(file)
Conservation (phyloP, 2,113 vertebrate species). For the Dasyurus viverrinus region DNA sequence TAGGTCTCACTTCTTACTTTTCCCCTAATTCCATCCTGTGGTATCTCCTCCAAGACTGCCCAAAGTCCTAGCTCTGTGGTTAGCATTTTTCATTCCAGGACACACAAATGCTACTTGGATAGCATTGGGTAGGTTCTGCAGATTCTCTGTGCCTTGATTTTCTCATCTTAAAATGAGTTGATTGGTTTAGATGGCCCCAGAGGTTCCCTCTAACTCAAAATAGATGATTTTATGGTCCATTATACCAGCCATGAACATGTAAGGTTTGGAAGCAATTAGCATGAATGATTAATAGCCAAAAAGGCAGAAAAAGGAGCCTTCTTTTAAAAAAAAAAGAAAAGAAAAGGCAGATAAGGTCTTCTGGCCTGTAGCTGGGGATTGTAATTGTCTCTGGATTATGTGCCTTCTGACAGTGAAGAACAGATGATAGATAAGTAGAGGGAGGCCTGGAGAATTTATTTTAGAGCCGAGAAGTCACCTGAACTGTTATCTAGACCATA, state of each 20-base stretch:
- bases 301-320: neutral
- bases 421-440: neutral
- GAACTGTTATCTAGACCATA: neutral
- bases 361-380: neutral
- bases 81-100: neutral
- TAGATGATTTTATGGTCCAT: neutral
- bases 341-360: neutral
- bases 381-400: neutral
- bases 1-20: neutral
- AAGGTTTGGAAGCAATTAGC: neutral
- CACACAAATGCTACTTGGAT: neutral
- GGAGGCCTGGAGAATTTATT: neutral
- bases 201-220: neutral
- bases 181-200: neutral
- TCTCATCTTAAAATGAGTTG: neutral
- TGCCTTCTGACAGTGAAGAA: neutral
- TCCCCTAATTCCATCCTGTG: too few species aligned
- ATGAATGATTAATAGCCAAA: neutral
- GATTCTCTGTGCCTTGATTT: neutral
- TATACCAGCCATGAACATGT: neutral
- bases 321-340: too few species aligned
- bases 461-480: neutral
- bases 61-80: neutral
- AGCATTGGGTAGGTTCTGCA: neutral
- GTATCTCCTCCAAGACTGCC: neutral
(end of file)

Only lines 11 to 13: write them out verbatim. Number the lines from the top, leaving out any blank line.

- AAGGTTTGGAAGCAATTAGC: neutral
- CACACAAATGCTACTTGGAT: neutral
- GGAGGCCTGGAGAATTTATT: neutral